In Depth

Steve Jobs: The Man in the Machine – hatchet job or welcome corrective?

Fans of Steve Jobs are not pleased with a new documentary they're calling 'a vicious takedown'

Steve Jobs

A new documentary about the late Apple chief co-founder, Steve Jobs: Man in the Machine, sets out to examine the dark side of the business genius.

The film, by Oscar-winning documentary filmmaker Alex Gibney, director of Enron: The Smartest Guys in the Room, and more recently the Scientology documentary Going Clear, premiered at South by South West, the music and film festival in Austin, Texas. Some commentators have called it a vicious character assassination, while others have welcomed it as a corrective to the cult of Jobs.

Gibney spent nearly three years on the project, which takes a mostly chronological look at Jobs's life. The filmmaker interviewed around 50 people who knew and worked with Jobs, though Apple Inc. didn't participate.    

Marlow Stern in the Daily Beast calls the film a "hatchet job" and a "blistering takedown" that depicts Jobs as "Mephistopheles in a black mock turtleneck" and an "endlessly alluring megalomaniac who terrorises the people closest to him."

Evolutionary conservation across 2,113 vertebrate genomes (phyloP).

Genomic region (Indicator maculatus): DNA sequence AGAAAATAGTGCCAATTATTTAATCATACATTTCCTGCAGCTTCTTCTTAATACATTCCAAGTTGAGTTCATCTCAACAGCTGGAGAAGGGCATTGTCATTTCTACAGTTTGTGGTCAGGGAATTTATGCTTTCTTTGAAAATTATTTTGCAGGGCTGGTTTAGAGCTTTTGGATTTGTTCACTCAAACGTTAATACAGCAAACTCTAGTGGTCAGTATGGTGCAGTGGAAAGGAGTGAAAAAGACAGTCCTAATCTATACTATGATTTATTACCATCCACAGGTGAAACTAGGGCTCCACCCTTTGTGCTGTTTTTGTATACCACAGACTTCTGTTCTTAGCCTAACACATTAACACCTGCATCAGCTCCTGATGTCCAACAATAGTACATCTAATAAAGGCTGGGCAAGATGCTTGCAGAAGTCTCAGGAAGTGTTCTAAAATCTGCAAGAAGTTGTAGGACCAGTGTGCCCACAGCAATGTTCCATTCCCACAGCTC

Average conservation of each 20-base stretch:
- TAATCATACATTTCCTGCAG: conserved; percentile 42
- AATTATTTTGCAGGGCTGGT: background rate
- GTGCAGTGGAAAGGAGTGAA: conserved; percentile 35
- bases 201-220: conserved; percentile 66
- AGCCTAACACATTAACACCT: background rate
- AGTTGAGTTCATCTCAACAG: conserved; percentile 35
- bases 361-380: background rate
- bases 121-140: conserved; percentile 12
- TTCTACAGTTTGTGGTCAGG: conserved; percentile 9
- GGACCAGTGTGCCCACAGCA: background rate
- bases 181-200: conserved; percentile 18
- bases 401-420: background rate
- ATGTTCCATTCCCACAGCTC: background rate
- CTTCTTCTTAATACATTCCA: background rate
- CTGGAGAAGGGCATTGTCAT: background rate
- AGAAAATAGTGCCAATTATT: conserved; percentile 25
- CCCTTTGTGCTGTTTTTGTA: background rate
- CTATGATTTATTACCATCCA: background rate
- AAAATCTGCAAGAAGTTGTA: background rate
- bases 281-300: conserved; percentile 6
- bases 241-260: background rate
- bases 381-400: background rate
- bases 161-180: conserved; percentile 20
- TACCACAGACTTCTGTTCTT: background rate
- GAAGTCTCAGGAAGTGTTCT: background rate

The film shows Jobs's sinister side, from his denials that he was the father of his high school sweetheart's child, to the time he allegedly swindled his genius engineering pal Steve Wozniak out of a bonus by selling a game Wozniak had designed to Atari. It even accuses the Apple co-founder of parking in handicapped spaces in his silver Mercedes.

Stern calls the documentary "a film wholly unworthy of its subject; a viciously one-sided examination of a remarkably complex individual".

Alex Needham in The Guardian admits that this "unsparing portrait of Steve Jobs will prove extremely displeasing to devotees" but says the film is "a riveting and important corrective to the myths Jobs helped to propagate". Needham says Gibney makes a powerful case that Jobs had "the monomaniacal focus of a monk but none of the empathy of one" and shows "the ruthlessness, and the pointlessly crappy behaviour that reveal Apple's ideals to be a sham".

In Variety, Justin Chang calls Gibney's film "a coolly absorbing, deeply unflattering portrait of the late Silicon Valley entrepreneur". It is also, says Chang, a meditation on our collective over-reliance on our favourite handheld gadgets, though it has less to say on this topic.

Chang says that Gibney acknowledges Jobs's artistry, innovation and technological showmanship, while exposing just how "ruthless, deceitful and cruel" the man could be.

But more than anything, says Chang, this searching, scorching, and "more than willing to speak ill of the dead" documentary will whet appetites for the forthcoming Jobs biopic, directed by Danny Boyle and written by Aaron Sorkin, that is due to be released later this year.

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